Israel After Vanunu

By Mordecai Breimberg | 1989-04-01 12:00:00

ISRAEL'S NUCLEAR arsenal became public with the revelations of Mordecai Vanunu in October, 1986. This Israeli nuclear technician gave testimony and photographs to the London Sunday Times. Kidnapped by Israeli Mossad from Europe, Vanunu was tried for treason in a closed court, pronounced guilty, and sentenced to 18 years imprisonment. Vanunu has spent more than two years in solitary confinement in a six-square-metre cell, under 24-hour camera surveillance. For his "crime" (making Israel's nuclear arsenal public) members of Australian, British and Canadian parliaments have nominated him for a Nobel Peace Prize.

Israel has a nuclear arsenal of 100 - 200 major devices and a delivery system reaching to major Soviet centres. While Gorbachev and Reagan were negotiating the INF Treaty, Israel was publicly testing an INF missile in the Mediterranean: the Jericho-2, which was designed to carry nuclear warheads. Moscow radio called Israel's test a threat. Previously, Israel had tested it in South Africa. Israel and South Africa have worked closely on nuclear projects, including the 1979 joint explosion of a bomb in the South Atlantic.

Israel's strategy is the subject of a startling article by Helena Cobban, of the International Institute of Strategic Studies.1 She reports not only Israeli discussion of the use of nuclear weapons for attacks on the Soviet Union, but also quotes Israeli officials on nuclear blackmail against the U.S.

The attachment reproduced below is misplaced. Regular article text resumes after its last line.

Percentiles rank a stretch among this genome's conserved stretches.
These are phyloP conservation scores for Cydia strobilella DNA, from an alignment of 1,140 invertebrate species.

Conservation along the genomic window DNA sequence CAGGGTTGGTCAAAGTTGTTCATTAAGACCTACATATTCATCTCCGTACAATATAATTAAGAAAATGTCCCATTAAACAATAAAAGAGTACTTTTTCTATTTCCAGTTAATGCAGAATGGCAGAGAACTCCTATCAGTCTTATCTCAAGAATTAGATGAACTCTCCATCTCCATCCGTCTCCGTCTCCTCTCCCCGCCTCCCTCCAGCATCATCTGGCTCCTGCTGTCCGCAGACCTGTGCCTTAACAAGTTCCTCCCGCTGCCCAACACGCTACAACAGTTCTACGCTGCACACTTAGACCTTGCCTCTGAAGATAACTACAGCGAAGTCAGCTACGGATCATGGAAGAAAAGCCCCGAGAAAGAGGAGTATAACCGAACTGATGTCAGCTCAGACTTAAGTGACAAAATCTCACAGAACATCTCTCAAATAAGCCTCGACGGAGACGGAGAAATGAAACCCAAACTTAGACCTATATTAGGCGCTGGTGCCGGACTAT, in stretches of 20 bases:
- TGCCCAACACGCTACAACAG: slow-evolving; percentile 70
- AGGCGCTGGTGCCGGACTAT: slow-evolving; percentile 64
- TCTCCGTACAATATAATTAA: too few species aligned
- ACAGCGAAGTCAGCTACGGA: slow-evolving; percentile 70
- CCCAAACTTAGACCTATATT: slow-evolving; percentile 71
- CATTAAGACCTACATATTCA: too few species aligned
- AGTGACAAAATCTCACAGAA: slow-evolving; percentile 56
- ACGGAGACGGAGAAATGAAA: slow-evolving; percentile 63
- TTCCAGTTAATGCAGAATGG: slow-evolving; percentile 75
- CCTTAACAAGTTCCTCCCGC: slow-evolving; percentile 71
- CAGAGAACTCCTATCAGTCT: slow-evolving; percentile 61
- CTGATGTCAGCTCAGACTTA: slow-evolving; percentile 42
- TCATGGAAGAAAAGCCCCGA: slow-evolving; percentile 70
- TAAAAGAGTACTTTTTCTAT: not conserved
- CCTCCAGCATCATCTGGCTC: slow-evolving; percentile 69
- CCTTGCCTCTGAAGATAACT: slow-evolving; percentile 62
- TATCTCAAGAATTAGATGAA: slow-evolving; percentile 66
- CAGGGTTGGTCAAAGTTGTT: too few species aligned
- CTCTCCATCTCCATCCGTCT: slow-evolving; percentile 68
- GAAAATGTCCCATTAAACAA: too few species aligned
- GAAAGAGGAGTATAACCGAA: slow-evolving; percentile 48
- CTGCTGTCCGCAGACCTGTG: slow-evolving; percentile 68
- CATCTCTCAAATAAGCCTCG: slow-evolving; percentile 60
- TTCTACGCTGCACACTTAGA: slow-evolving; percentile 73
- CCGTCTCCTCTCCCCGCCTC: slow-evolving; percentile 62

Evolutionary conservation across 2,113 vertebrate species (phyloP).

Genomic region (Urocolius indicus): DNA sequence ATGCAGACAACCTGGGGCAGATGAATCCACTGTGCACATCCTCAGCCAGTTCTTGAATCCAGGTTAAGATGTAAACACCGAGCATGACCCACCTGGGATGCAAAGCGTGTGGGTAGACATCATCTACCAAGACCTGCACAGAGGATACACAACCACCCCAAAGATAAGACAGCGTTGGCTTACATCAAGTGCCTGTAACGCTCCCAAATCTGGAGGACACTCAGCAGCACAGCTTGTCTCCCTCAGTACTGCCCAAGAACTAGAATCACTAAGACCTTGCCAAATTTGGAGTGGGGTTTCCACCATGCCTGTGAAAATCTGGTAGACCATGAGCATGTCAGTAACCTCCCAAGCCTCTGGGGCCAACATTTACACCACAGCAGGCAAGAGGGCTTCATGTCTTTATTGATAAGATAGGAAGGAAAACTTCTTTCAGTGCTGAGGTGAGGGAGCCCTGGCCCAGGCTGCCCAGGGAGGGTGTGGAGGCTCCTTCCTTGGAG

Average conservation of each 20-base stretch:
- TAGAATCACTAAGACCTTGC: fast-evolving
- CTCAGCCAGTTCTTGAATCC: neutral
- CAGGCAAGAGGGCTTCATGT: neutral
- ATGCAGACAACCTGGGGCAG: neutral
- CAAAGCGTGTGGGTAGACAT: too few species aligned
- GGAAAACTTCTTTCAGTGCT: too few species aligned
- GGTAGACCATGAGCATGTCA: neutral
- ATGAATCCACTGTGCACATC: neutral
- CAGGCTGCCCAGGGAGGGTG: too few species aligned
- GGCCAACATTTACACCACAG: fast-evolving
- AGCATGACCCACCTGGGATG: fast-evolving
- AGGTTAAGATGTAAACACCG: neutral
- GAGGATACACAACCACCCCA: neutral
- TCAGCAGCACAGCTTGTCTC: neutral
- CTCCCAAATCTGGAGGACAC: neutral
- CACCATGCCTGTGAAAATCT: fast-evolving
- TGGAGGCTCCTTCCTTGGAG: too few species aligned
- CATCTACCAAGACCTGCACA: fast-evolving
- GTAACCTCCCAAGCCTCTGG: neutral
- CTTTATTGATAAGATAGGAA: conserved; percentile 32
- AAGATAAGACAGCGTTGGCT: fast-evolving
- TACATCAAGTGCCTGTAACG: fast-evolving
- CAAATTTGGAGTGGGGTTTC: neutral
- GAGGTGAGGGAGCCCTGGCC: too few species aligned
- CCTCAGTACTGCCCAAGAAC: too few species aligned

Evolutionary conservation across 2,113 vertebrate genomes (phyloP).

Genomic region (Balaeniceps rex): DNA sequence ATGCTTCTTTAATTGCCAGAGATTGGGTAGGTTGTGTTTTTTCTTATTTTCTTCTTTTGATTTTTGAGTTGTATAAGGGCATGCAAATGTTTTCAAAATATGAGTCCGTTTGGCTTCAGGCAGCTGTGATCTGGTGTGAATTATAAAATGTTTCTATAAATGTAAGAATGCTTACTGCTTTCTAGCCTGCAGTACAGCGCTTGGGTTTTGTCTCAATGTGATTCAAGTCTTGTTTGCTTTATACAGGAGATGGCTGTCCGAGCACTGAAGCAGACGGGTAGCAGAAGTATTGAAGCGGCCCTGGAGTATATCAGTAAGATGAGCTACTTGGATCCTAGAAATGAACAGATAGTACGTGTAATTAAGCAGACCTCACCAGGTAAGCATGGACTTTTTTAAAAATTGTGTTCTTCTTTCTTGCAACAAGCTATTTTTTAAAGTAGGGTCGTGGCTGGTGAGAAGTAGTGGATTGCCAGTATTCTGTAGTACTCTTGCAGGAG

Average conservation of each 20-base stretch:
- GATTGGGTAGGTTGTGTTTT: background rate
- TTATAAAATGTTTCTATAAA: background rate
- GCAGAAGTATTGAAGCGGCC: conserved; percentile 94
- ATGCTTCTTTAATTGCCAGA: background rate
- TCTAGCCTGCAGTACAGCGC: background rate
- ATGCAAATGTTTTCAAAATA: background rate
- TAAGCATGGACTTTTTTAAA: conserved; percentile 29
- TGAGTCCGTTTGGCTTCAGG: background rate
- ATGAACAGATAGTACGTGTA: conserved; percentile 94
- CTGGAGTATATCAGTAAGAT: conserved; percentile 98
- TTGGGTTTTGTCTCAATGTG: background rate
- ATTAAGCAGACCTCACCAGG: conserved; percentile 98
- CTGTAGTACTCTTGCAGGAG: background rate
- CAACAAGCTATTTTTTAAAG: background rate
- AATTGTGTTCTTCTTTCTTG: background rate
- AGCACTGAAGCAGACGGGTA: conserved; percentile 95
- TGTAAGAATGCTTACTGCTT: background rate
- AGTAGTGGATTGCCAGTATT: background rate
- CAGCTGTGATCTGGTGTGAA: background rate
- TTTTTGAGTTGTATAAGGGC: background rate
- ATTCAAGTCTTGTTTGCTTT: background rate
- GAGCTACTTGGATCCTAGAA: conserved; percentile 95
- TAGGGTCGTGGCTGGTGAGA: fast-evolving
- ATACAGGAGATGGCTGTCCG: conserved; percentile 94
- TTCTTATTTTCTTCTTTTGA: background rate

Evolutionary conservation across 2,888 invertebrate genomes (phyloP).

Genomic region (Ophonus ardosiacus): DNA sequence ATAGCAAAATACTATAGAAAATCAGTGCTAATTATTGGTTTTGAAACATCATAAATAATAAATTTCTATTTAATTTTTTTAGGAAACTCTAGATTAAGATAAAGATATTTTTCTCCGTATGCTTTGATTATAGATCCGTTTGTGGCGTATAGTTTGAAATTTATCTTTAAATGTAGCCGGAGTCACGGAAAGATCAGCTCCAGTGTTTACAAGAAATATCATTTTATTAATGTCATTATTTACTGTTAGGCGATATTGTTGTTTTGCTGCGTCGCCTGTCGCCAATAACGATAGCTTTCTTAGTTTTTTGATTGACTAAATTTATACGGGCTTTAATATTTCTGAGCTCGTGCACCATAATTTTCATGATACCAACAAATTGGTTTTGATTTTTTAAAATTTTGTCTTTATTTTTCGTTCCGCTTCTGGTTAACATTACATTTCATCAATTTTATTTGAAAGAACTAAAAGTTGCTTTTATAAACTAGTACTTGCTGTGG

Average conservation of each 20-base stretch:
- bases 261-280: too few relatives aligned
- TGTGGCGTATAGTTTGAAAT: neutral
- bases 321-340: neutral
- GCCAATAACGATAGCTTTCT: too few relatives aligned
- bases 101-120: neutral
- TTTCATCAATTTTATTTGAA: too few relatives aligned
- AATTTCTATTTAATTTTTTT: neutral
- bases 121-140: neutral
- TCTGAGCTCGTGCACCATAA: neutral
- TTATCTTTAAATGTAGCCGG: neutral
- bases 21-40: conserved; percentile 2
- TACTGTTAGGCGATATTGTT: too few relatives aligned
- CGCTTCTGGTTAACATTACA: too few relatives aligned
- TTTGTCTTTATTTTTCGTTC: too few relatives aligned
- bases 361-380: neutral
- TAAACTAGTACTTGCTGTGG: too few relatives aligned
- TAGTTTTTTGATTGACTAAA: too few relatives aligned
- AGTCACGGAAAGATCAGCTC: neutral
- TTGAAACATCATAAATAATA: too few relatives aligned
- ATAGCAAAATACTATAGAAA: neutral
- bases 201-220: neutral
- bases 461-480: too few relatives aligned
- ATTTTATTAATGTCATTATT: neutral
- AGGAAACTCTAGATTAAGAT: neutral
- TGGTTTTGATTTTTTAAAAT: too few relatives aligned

On January 20, 1987, Amos Rubin, then newly installed economy advisor to Prime Minister Shamir, was reported in the Christian Science Monitor as saying: "If left to its own, [Israel] will have no choice but to fall back on a riskier defence which will endanger itself and the world at large." Explaining that he meant nuclear defence, he said it was "another...reason why the U.S. should continue to ease the burden Israel bears in fielding massive conventional forces."

A 1976 Time Magazine interview, unattributed but widely believed to be then Israeli Defence Minister Moshe Dayan, when combined with close reading of the Kissinger memoirs, indicates that Israel assembled nuclear bombs for use in the 1973 war, on the night of October 8-9. Threat of their use helped obtain further U.S. conventional weapon supplies.

Who controls Israel's nuclear bombs? Shamir? Sharon? Peres? Rabin?

Nuclear and chemical proliferation in the Middle East are inseparable. They must command the peace movement's practical attention. And as a conscientious peace activist, Mordechai Vanunu deserves our practical support.

A postcard is support. Israeli authorities may block its delivery, so send notice of it to Mordechai's brother, Meir, who coordinates the International Support Campaign. He is a refugee in England: Meir revealed the details of how the Israeli Mossad kidnapped his brother from Europe, a "crime" for which the Israeli government wants to prosecute him. British authorities have granted him an indefinite stay while his refugee application is considered.

Mordechai Vanunu: Ashquelon Prison, Ashquelon, Israel. Meir Vanunu: The International Campaign to Free Mordechai Vanunu and For a Nuclear-Free Middle East, P.O. Box 1328, London, N.W. 6 England.

Mr. Briemberg is a member of the board of the Near East Cultural and Educational Foundation of Canada.

1World Policy Journal, Summer 1988.

Peace Magazine Apr-May 1989

Peace Magazine Apr-May 1989, page 18. Some rights reserved.

Search for other articles by Mordecai Breimberg here

Peace Magazine homepage